Innovation and the Patents Act
Now retired and living with his wife in Scotland, Prof. Ian Shanks is a renowned scientist and inventor. One of the youngest members to enter the Royal Society at the time, he was instrumental in developing the liquid crystal display technology we use in many of our electronic devices today. An avid tinkerer even at home, he was able to prototype one of his most impactful (and controversial) inventions using his daughter's toy microscope set.
That prototype was developed into what we know to call an electrochemical capillary fill device (ECFD). By using concepts learned from his background in liquid crystal display technology, this device is used to measure glucose levels in the blood and is now incorporated in many of the glucometers we use today, helping countless diabetics monitor their condition better.
His employer at the time of invention, Unilever, was able to benefit in around £24.5 million over time from patenting his prototype, while Prof. Shanks didn't receive anything.
With the introduction of the Patents Act in 1977, inventors are now entitled to a 'fair share' of their employer's profits from the invention, in addition to the salary and benefits they already receive.
While this should benefit employee inventors like Prof. Shanks and provide them with the incentive to innovate, the reality is that large companies have been particularly skillful in circumventing this. With large and experienced legal teams, companies have been able to prevent their employee inventors from receiving the benefits due to them from this act. It was only in 2009 that the very first inventors were able to benefit from this act, namely Kelly & Chiu, who were former employees of GE Healthcare Ltd.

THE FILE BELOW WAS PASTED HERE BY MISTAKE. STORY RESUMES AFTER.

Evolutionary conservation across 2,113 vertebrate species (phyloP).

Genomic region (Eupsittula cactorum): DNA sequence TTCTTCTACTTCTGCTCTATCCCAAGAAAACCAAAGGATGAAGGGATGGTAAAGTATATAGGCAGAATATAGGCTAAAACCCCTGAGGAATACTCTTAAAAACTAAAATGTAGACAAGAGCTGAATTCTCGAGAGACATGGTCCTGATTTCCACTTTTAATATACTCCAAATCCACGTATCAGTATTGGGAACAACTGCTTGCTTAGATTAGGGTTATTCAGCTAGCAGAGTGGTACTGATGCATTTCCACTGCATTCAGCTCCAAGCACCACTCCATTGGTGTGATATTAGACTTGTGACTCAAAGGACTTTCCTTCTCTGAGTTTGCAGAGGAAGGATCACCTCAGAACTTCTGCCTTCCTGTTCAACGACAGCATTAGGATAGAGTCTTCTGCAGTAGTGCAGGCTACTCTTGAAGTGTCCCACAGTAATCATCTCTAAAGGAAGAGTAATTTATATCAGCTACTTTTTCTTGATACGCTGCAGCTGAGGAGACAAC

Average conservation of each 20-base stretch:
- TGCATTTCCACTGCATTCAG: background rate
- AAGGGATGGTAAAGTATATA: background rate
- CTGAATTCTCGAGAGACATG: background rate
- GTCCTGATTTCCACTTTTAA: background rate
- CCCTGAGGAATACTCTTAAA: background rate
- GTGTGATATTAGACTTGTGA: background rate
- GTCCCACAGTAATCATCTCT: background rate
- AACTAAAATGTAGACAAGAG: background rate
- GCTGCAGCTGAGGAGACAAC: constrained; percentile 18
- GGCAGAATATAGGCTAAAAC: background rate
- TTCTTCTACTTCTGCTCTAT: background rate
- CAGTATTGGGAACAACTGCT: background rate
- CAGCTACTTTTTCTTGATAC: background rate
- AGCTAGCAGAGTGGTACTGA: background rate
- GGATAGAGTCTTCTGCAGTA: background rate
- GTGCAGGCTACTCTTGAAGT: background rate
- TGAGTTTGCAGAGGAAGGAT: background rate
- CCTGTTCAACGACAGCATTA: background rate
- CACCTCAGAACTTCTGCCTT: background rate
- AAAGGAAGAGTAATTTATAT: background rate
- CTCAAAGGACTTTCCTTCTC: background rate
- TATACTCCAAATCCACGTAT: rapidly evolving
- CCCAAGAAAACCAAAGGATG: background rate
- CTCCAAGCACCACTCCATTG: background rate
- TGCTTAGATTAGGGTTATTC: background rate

Thirteen long years
Prof. Shanks initially applied for his 'fair share' of compensation for his invention in 2006, however, the first hearing would only take place six years later. It was subsequently found by the Comptroller-General of the UK Intellectual Property Office that the benefit provided to Unilever was not outstanding, and therefore did not merit the amount of compensation Prof. Shanks was seeking.
In an appeal in July 2014, the UK High Court dismissed Prof. Shanks' arguments regarding his fair share, arguing that no more than 3% of the company's £24.5 million in benefits should be compensated to Prof. Shanks.
Almost forty years after his invention, Prof. Shanks finally wins the legal battle against his former employer after the case reached the Supreme Court. He is set to receive compensation of ₤2 million (around $2.57 million) for his efforts, almost three times the original amount set by the UK High Court's previous ruling.
His win is a win for employees everywhere, setting a precedent that allows inventors and scientists to finally reap the benefits of their own fair share of compensation. In an interview with BBC, Prof. Shanks shares about the experience.
"I would much prefer that employee inventors believe that if they do something that turns out to be really profitable and significant, they may actually stand a chance of getting an award."